Australia’s ten-year SBD 1.5 billion Infrastructure Program kicks off

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25 June 2021

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Australia’s new ten-year SBD 1.5 billion Solomon Islands Infrastructure Program (SIIP) was launched today with the signing of a partnership arrangement between the Governments of Solomon Islands and Australia.

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The arrangement formalised the commitment of both countries to the new Program and was signed by the Minister for National Planning and Development Coordination Rexon Ramofafia and the Australian High Commissioner Dr Lachlan Strahan. Prime Minister Manasseh Sogavare witnessed the signing in a ceremony held in the Cabinet Room.

Australian Prime Minister Scott Morrison announced SIIP in the same room during his visit to Solomon Islands in June 2019, as part of Australia’s Pacific Step-up. It is Australia’s largest single investment under the bilateral partnership and strengthens the enduring economic ties between the two countries.

The ten-year Program aims to improve the quality and accessibility of infrastructure to contribute to broad-based, inclusive, and sustainable economic growth in Solomon Islands.

In his remarks at the signing ceremony, Prime Minister Sogavare highlighted that Solomon Islands’ future growth was linked to well-planned and sustainable economic infrastructure.

“I believe that the Solomon Islands Infrastructure Program is a transformative initiative and a game changer that holds a lot of potential to facilitate and further advance socio-economic development in Solomon Islands,” Prime Minister Sogavare said.

“I urge all stakeholders to ensure that implementation will be effective, efficient, and responsive to the context and needs of Solomon Islands.”

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At the launch, Dr Strahan made a pledge to the Government that the Program will strive to deliver high quality, inclusive, accessible, durable and sustainable economic infrastructure projects over the next ten years he noted that SIIP would build structures which were climate and disaster resilient and which respected local communities and the environment that are squarely decided by the priorities of the Solomon Islands Government.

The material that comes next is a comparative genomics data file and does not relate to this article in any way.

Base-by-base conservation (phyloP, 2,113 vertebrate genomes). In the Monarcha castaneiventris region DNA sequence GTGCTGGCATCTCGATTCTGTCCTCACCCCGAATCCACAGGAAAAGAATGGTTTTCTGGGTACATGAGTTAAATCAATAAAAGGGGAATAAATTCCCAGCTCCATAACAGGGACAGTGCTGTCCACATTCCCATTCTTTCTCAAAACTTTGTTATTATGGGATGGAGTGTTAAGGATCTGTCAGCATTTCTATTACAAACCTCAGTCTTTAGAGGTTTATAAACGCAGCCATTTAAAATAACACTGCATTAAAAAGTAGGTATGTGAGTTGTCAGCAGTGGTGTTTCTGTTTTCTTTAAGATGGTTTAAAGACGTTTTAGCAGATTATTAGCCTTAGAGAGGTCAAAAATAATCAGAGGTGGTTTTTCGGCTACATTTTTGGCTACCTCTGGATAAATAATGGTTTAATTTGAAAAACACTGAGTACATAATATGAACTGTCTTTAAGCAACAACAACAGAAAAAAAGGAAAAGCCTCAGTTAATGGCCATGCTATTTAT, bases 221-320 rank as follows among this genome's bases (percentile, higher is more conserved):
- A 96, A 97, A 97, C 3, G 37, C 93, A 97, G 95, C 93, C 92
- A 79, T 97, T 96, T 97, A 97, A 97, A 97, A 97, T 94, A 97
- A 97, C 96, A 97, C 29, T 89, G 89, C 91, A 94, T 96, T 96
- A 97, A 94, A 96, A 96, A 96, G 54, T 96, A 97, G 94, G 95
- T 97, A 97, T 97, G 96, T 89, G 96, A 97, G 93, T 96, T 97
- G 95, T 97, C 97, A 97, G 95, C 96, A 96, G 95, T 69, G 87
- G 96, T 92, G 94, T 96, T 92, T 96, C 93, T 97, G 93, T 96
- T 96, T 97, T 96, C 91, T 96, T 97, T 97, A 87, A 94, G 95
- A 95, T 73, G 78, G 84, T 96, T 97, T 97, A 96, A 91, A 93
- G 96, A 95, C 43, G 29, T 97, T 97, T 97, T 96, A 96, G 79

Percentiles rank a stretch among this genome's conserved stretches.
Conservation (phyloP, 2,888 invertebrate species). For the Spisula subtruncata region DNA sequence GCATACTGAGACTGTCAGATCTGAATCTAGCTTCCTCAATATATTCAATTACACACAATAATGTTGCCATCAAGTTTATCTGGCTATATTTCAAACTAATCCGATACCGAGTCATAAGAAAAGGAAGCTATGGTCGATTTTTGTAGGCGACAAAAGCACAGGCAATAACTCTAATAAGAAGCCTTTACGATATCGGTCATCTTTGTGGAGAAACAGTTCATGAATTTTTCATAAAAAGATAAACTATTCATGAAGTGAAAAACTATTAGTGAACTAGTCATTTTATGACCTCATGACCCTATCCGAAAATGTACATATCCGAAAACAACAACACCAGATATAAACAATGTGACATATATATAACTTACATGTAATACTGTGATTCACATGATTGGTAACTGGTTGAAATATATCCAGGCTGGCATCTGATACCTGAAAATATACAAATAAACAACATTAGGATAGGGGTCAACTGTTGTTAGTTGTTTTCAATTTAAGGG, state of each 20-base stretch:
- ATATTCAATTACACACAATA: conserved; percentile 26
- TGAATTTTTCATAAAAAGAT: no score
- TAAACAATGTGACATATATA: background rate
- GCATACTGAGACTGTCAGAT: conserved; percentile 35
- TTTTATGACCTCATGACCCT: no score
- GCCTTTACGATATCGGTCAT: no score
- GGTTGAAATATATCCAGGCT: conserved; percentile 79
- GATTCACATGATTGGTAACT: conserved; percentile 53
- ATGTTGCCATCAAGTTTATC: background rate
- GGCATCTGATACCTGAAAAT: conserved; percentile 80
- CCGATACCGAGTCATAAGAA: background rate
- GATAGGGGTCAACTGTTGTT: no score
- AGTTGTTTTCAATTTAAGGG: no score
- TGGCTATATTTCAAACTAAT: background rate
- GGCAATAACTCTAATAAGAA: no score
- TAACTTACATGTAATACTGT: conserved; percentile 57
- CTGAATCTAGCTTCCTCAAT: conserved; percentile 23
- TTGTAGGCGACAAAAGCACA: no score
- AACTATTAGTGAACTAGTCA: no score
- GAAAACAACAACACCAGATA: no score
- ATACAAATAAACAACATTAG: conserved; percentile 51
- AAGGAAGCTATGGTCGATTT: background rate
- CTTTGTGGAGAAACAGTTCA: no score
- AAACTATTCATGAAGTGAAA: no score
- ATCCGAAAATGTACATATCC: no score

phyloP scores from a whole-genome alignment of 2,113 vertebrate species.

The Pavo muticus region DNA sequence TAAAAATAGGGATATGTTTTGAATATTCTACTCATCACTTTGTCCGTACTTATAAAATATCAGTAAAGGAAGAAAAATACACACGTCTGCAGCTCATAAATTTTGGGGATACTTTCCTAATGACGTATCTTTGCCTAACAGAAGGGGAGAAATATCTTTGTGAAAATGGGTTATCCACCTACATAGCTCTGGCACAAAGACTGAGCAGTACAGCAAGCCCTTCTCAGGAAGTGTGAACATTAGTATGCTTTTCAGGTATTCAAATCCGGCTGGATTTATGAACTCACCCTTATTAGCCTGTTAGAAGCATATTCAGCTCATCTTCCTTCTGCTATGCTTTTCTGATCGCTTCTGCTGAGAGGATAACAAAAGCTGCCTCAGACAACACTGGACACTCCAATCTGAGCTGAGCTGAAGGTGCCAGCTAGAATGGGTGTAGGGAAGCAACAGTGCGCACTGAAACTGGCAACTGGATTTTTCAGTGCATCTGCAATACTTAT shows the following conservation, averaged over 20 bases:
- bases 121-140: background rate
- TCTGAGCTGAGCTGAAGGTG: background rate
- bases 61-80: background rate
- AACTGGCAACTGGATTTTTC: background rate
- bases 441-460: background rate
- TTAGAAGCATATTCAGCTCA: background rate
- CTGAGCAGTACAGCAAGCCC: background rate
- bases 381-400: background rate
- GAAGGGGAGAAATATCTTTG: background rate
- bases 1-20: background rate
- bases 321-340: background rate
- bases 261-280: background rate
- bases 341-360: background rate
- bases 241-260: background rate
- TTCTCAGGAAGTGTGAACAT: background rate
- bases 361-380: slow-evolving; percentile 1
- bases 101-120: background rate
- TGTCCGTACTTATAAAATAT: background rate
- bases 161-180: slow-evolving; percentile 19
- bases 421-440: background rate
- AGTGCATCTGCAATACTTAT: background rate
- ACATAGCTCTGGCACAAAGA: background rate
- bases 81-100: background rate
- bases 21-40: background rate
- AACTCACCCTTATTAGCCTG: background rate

Dr Strahan said SIIP would not only build new infrastructure, but would also help improve infrastructure polices and regulations, provide training for local industry, emphasise local content, create local jobs and increase access to finance. “SIIP will deliver big projects but also smaller projects that are locally led and driven by community needs,” said Dr Strahan.

During the ceremony, Dr Strahan also signed a Delegated Cooperation Arrangement with New Zealand High Commissioner Georgina Roberts for the first infrastructure project to be delivered under SIIP – the New Zealand-led upgrading of the Seghe and Taro provincial airfields to which Australia has committed SBD110 million.

Ms Roberts said, “this collaborative approach is an example of “kotahitanga” – different partners coming together with a common purpose: this being to support Solomon Islands to achieve its goals. By working together, we are stronger than the sum of our parts.”

Dr Strahan recognised New Zealand as Australia’s closest partner and acknowledged its leadership in the aviation sector in Solomon Islands.

“Connectivity is fundamentally important in driving development; transport links are critical. This project is testament to New Zealand’s clear-sighted assessment of the need for all-weather airfields in the provinces”, he said.

The launch of SIIP follows the recent announcement of a SBD180 million partnership between Solomon Power and the Australian Infrastructure Financing Facility for the Pacific to finance the Tina River electricity transmission system.

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